The target – one man who appeared to be in transit, who went shopping for shoes and who had no security.
That's not to make him sound harmless. Hamas has admitted he was behind the kidnapping and killing of two Israeli soldiers in 1989 and Israeli security sources tell me he was a key link between Hamas and Iran when it comes to smuggling arms into Gaza.
But such a huge team still seems excessive to a layman like me who is not privy to the usual etiquette of international assassinations.
This is one of the first times we have been given such an accessible peephole into the murky world of alleged hitmen and women. Maybe that’s why the appetite for details no matter how mundane or distasteful is so great.
A first but maybe also a last. This world of technology we live in as proved by Dubai police could deter the next old-fashioned hit squad picked up on security cameras every step of the way – no matter how good the disguises or how powerful the sponsor.
Filed under: Dubai Hamas Israel
February 17, 2010
Posted: 1040 GMT
Dubai, United Arab Emirates (CNN) - Dubai authorities issued an international arrest warrant Tuesday for suspects in last month's slaying of a top Hamas official, according to a written statement.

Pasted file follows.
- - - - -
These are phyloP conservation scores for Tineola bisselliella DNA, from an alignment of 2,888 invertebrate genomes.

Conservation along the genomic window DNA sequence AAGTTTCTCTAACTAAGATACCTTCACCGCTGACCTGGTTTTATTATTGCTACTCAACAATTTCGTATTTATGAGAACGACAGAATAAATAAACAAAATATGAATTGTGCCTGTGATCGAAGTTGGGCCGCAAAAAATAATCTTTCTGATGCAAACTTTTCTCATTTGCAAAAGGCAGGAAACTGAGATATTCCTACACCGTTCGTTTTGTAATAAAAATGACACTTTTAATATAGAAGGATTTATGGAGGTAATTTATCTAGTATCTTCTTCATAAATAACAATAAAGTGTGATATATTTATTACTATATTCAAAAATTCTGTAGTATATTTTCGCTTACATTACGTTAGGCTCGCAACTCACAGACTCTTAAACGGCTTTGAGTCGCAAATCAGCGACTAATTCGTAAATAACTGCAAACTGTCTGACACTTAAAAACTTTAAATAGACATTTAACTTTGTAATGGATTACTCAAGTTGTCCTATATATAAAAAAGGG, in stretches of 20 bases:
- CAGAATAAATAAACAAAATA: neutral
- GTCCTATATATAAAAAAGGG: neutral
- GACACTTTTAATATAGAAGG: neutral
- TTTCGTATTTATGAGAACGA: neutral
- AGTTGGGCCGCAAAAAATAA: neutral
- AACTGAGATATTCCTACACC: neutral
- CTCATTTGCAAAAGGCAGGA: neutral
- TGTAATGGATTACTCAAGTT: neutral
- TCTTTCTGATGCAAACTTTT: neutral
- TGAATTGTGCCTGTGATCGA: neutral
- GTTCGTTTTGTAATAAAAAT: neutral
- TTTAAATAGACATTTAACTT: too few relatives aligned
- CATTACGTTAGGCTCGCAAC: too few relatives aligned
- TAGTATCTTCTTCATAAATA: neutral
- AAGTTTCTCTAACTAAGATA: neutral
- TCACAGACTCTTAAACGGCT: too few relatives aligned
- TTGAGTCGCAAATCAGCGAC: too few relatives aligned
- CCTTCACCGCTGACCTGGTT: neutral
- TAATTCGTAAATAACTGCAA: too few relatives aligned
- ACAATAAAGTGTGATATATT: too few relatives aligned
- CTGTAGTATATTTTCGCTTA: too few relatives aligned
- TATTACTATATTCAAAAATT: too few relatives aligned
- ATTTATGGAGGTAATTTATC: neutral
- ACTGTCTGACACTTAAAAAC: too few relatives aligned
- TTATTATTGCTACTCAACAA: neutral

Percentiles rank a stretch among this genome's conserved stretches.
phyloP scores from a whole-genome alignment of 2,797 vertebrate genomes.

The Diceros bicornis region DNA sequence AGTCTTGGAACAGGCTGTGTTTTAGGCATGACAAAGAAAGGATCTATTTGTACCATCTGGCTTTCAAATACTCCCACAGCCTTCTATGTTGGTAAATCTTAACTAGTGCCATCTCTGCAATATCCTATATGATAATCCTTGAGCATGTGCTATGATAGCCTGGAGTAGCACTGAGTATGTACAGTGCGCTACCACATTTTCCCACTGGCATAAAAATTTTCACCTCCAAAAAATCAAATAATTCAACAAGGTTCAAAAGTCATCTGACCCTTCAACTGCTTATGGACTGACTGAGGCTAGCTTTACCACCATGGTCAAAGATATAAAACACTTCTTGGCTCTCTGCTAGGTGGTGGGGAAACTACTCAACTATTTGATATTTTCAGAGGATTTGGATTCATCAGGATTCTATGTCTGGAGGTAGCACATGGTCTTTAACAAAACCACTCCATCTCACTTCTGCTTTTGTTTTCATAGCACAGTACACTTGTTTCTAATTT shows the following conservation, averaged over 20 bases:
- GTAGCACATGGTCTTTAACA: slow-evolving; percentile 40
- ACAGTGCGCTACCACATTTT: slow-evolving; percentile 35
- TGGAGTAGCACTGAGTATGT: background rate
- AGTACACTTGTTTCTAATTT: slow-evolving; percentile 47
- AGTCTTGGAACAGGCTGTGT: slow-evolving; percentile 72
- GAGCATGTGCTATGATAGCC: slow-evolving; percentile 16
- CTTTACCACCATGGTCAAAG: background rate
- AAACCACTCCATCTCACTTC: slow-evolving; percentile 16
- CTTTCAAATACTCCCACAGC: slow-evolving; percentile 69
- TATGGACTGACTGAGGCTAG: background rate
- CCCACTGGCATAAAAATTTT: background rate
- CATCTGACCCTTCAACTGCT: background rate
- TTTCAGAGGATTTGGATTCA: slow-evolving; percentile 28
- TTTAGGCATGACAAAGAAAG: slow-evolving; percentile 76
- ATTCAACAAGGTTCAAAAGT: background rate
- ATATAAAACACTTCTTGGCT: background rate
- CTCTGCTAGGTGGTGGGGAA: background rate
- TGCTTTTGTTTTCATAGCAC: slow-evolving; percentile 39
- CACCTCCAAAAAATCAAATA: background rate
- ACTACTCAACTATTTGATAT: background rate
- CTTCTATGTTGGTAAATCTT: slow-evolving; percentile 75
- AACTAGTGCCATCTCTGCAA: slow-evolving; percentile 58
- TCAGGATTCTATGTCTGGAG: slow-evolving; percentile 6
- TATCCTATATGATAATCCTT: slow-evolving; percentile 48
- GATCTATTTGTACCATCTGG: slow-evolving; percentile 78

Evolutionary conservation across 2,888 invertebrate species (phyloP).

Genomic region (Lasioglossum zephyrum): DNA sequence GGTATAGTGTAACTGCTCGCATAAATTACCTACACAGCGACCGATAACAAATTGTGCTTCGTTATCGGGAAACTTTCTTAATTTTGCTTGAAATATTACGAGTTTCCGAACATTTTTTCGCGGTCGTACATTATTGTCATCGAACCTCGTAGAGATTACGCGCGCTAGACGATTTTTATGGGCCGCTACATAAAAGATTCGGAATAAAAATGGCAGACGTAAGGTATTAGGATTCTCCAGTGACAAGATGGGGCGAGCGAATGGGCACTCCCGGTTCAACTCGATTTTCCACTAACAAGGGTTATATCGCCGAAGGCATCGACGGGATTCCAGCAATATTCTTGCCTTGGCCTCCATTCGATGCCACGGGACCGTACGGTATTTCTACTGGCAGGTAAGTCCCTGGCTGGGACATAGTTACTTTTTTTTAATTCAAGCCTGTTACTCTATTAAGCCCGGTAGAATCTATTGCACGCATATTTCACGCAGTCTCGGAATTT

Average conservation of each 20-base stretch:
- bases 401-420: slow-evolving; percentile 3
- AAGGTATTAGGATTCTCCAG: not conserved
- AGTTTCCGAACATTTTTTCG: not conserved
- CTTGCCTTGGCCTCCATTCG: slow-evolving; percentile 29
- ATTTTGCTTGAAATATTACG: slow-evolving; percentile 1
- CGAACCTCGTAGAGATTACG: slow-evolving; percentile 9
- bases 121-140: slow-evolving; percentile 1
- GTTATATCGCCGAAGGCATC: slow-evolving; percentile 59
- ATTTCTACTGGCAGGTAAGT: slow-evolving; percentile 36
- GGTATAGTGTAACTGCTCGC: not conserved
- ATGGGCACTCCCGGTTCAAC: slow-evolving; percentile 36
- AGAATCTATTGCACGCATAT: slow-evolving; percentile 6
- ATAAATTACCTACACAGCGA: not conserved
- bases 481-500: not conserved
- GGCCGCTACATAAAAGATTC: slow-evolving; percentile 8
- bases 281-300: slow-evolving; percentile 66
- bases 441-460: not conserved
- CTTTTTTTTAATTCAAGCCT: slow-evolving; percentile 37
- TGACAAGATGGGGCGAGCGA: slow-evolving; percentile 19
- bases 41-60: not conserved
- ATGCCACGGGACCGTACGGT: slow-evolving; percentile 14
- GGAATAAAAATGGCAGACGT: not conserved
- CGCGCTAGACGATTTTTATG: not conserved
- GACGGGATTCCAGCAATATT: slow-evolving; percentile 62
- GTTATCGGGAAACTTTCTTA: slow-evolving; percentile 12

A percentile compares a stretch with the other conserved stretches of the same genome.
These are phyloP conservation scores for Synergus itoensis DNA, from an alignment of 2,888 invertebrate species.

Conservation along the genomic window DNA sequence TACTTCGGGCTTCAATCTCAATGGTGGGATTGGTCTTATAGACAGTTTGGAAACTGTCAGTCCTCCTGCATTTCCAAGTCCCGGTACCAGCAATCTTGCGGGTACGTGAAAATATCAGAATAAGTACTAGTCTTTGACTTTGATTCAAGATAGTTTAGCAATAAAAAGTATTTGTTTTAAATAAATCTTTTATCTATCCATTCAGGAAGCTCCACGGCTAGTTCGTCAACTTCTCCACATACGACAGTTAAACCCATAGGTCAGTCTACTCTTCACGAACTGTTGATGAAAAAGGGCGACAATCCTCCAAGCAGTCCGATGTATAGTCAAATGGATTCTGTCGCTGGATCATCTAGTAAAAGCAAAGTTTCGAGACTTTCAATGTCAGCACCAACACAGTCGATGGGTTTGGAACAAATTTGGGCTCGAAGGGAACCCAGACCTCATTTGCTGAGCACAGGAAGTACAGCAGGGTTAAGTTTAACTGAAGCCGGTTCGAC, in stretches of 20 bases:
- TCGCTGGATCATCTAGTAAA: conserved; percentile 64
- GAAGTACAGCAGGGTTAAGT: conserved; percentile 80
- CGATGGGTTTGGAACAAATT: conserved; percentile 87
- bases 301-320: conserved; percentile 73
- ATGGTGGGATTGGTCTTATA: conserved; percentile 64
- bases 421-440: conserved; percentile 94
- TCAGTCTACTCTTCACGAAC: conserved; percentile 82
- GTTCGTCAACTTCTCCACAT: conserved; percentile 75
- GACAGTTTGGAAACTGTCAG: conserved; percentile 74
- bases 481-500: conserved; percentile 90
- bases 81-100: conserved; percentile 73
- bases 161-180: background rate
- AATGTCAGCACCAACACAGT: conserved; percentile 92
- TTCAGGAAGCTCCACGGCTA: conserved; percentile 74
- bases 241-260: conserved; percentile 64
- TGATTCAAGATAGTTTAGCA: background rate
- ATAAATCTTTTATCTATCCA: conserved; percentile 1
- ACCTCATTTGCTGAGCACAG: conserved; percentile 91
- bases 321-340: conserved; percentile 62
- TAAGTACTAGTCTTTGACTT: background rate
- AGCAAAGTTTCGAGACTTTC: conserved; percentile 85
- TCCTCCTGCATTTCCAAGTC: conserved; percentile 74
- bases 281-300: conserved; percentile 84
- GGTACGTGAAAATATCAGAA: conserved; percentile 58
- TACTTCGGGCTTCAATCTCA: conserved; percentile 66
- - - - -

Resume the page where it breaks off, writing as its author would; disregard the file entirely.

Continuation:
Police Monday identified 11 people - 10 men and a woman - suspected in the killing of Mahmoud al-Mabhouh, a founding member of Hamas' military wing who had survived at least three other attempts on his life. Al-Mabhouh was killed in his hotel room January 19 hours after he arrived in Dubai from Syria.
Dubai Deputy Attorney General Issam Issa Homeidan said in a statement the warrant was issued "against all the killers of Mabhouh since they committed a premeditated murder on Dubai soil."
The warrant was issued based on United Arab Emirates law and treaties with the suspects' countries of origin, the statement said. "The UAE has an agreement with these nations to hand over any criminal once they are arrested."
Dubai police said Monday the 11 suspects had valid European passports - one from France, three from Ireland, six from Britain, and one from Germany.
But the British Foreign Office said in a statement Tuesday: "We believe the passports used were fraudulent and have begun our own investigation."
The office said it has offered its "assistance and support" to the investigatators in Dubai.
And the Irish Foreign Ministry said it "was unable to find any record of Irish passports having been issued with details corresponding to the details published today in a number of UAE newspapers.